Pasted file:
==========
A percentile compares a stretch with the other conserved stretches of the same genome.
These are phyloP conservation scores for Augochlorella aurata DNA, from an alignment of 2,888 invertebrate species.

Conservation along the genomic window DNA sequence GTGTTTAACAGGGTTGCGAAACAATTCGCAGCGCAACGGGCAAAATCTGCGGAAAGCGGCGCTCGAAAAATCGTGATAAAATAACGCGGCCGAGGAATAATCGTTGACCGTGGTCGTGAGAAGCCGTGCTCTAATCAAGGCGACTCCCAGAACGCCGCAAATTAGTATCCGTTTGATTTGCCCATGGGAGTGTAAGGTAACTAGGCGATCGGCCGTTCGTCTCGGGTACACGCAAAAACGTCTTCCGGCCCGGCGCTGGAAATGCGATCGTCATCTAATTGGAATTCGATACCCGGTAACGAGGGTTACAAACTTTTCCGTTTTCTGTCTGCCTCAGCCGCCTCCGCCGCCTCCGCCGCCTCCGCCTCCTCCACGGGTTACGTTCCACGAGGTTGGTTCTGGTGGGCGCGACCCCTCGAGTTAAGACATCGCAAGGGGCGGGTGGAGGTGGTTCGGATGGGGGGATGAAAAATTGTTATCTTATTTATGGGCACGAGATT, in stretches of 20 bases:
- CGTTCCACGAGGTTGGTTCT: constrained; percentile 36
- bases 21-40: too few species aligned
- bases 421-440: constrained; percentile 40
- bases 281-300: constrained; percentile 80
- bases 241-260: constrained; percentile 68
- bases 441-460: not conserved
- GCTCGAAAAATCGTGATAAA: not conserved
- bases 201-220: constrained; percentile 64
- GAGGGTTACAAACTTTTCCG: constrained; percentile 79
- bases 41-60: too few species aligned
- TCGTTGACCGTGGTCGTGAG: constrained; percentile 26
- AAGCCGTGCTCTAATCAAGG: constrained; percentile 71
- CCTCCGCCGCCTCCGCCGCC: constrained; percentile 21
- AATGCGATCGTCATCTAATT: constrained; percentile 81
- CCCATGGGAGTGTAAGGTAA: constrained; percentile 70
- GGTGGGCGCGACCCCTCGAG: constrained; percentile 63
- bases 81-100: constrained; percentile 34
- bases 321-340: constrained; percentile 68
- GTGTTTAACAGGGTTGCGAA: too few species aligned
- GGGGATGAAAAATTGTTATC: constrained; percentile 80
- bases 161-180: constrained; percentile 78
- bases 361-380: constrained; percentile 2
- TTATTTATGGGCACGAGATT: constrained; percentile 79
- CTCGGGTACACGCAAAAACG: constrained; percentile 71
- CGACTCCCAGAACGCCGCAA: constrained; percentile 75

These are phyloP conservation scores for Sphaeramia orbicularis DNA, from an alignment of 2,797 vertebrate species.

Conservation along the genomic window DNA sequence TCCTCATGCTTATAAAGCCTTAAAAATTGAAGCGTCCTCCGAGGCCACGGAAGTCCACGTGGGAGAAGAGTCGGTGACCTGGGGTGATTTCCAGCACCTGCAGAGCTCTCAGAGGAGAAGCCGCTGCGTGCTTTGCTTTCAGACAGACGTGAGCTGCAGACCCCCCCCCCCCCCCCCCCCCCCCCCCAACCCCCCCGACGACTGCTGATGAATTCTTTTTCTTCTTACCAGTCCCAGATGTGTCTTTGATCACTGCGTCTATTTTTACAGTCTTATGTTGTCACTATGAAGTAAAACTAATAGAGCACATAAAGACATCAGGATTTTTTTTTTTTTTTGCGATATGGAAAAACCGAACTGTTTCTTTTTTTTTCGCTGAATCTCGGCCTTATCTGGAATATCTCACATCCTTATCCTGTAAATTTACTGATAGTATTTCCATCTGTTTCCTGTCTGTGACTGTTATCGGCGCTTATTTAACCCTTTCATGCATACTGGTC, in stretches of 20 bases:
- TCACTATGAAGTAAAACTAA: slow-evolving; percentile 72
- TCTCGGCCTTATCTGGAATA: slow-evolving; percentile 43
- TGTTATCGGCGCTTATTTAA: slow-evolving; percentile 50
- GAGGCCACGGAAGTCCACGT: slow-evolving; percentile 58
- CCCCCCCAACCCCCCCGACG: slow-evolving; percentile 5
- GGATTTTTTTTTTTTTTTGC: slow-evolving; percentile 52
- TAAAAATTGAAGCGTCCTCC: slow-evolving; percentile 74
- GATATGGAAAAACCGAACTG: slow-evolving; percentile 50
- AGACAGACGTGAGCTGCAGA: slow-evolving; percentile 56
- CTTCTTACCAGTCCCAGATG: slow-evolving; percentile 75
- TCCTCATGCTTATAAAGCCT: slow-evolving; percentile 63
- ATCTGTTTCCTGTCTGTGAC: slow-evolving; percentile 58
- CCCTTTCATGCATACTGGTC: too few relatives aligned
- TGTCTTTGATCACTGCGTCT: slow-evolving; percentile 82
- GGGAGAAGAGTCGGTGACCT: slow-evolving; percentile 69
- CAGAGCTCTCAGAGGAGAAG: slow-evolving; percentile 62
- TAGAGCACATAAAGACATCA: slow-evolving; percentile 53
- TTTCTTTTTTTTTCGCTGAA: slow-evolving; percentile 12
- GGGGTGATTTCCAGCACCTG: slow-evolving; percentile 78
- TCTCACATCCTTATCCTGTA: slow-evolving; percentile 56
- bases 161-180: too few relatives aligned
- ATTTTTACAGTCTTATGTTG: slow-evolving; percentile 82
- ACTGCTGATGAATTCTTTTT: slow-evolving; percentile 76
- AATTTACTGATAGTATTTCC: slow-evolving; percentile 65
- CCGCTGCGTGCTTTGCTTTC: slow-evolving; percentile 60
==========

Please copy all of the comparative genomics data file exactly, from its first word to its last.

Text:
A percentile compares a stretch with the other conserved stretches of the same genome.
These are phyloP conservation scores for Augochlorella aurata DNA, from an alignment of 2,888 invertebrate species.

Conservation along the genomic window DNA sequence GTGTTTAACAGGGTTGCGAAACAATTCGCAGCGCAACGGGCAAAATCTGCGGAAAGCGGCGCTCGAAAAATCGTGATAAAATAACGCGGCCGAGGAATAATCGTTGACCGTGGTCGTGAGAAGCCGTGCTCTAATCAAGGCGACTCCCAGAACGCCGCAAATTAGTATCCGTTTGATTTGCCCATGGGAGTGTAAGGTAACTAGGCGATCGGCCGTTCGTCTCGGGTACACGCAAAAACGTCTTCCGGCCCGGCGCTGGAAATGCGATCGTCATCTAATTGGAATTCGATACCCGGTAACGAGGGTTACAAACTTTTCCGTTTTCTGTCTGCCTCAGCCGCCTCCGCCGCCTCCGCCGCCTCCGCCTCCTCCACGGGTTACGTTCCACGAGGTTGGTTCTGGTGGGCGCGACCCCTCGAGTTAAGACATCGCAAGGGGCGGGTGGAGGTGGTTCGGATGGGGGGATGAAAAATTGTTATCTTATTTATGGGCACGAGATT, in stretches of 20 bases:
- CGTTCCACGAGGTTGGTTCT: constrained; percentile 36
- bases 21-40: too few species aligned
- bases 421-440: constrained; percentile 40
- bases 281-300: constrained; percentile 80
- bases 241-260: constrained; percentile 68
- bases 441-460: not conserved
- GCTCGAAAAATCGTGATAAA: not conserved
- bases 201-220: constrained; percentile 64
- GAGGGTTACAAACTTTTCCG: constrained; percentile 79
- bases 41-60: too few species aligned
- TCGTTGACCGTGGTCGTGAG: constrained; percentile 26
- AAGCCGTGCTCTAATCAAGG: constrained; percentile 71
- CCTCCGCCGCCTCCGCCGCC: constrained; percentile 21
- AATGCGATCGTCATCTAATT: constrained; percentile 81
- CCCATGGGAGTGTAAGGTAA: constrained; percentile 70
- GGTGGGCGCGACCCCTCGAG: constrained; percentile 63
- bases 81-100: constrained; percentile 34
- bases 321-340: constrained; percentile 68
- GTGTTTAACAGGGTTGCGAA: too few species aligned
- GGGGATGAAAAATTGTTATC: constrained; percentile 80
- bases 161-180: constrained; percentile 78
- bases 361-380: constrained; percentile 2
- TTATTTATGGGCACGAGATT: constrained; percentile 79
- CTCGGGTACACGCAAAAACG: constrained; percentile 71
- CGACTCCCAGAACGCCGCAA: constrained; percentile 75

These are phyloP conservation scores for Sphaeramia orbicularis DNA, from an alignment of 2,797 vertebrate species.

Conservation along the genomic window DNA sequence TCCTCATGCTTATAAAGCCTTAAAAATTGAAGCGTCCTCCGAGGCCACGGAAGTCCACGTGGGAGAAGAGTCGGTGACCTGGGGTGATTTCCAGCACCTGCAGAGCTCTCAGAGGAGAAGCCGCTGCGTGCTTTGCTTTCAGACAGACGTGAGCTGCAGACCCCCCCCCCCCCCCCCCCCCCCCCCCAACCCCCCCGACGACTGCTGATGAATTCTTTTTCTTCTTACCAGTCCCAGATGTGTCTTTGATCACTGCGTCTATTTTTACAGTCTTATGTTGTCACTATGAAGTAAAACTAATAGAGCACATAAAGACATCAGGATTTTTTTTTTTTTTTGCGATATGGAAAAACCGAACTGTTTCTTTTTTTTTCGCTGAATCTCGGCCTTATCTGGAATATCTCACATCCTTATCCTGTAAATTTACTGATAGTATTTCCATCTGTTTCCTGTCTGTGACTGTTATCGGCGCTTATTTAACCCTTTCATGCATACTGGTC, in stretches of 20 bases:
- TCACTATGAAGTAAAACTAA: slow-evolving; percentile 72
- TCTCGGCCTTATCTGGAATA: slow-evolving; percentile 43
- TGTTATCGGCGCTTATTTAA: slow-evolving; percentile 50
- GAGGCCACGGAAGTCCACGT: slow-evolving; percentile 58
- CCCCCCCAACCCCCCCGACG: slow-evolving; percentile 5
- GGATTTTTTTTTTTTTTTGC: slow-evolving; percentile 52
- TAAAAATTGAAGCGTCCTCC: slow-evolving; percentile 74
- GATATGGAAAAACCGAACTG: slow-evolving; percentile 50
- AGACAGACGTGAGCTGCAGA: slow-evolving; percentile 56
- CTTCTTACCAGTCCCAGATG: slow-evolving; percentile 75
- TCCTCATGCTTATAAAGCCT: slow-evolving; percentile 63
- ATCTGTTTCCTGTCTGTGAC: slow-evolving; percentile 58
- CCCTTTCATGCATACTGGTC: too few relatives aligned
- TGTCTTTGATCACTGCGTCT: slow-evolving; percentile 82
- GGGAGAAGAGTCGGTGACCT: slow-evolving; percentile 69
- CAGAGCTCTCAGAGGAGAAG: slow-evolving; percentile 62
- TAGAGCACATAAAGACATCA: slow-evolving; percentile 53
- TTTCTTTTTTTTTCGCTGAA: slow-evolving; percentile 12
- GGGGTGATTTCCAGCACCTG: slow-evolving; percentile 78
- TCTCACATCCTTATCCTGTA: slow-evolving; percentile 56
- bases 161-180: too few relatives aligned
- ATTTTTACAGTCTTATGTTG: slow-evolving; percentile 82
- ACTGCTGATGAATTCTTTTT: slow-evolving; percentile 76
- AATTTACTGATAGTATTTCC: slow-evolving; percentile 65
- CCGCTGCGTGCTTTGCTTTC: slow-evolving; percentile 60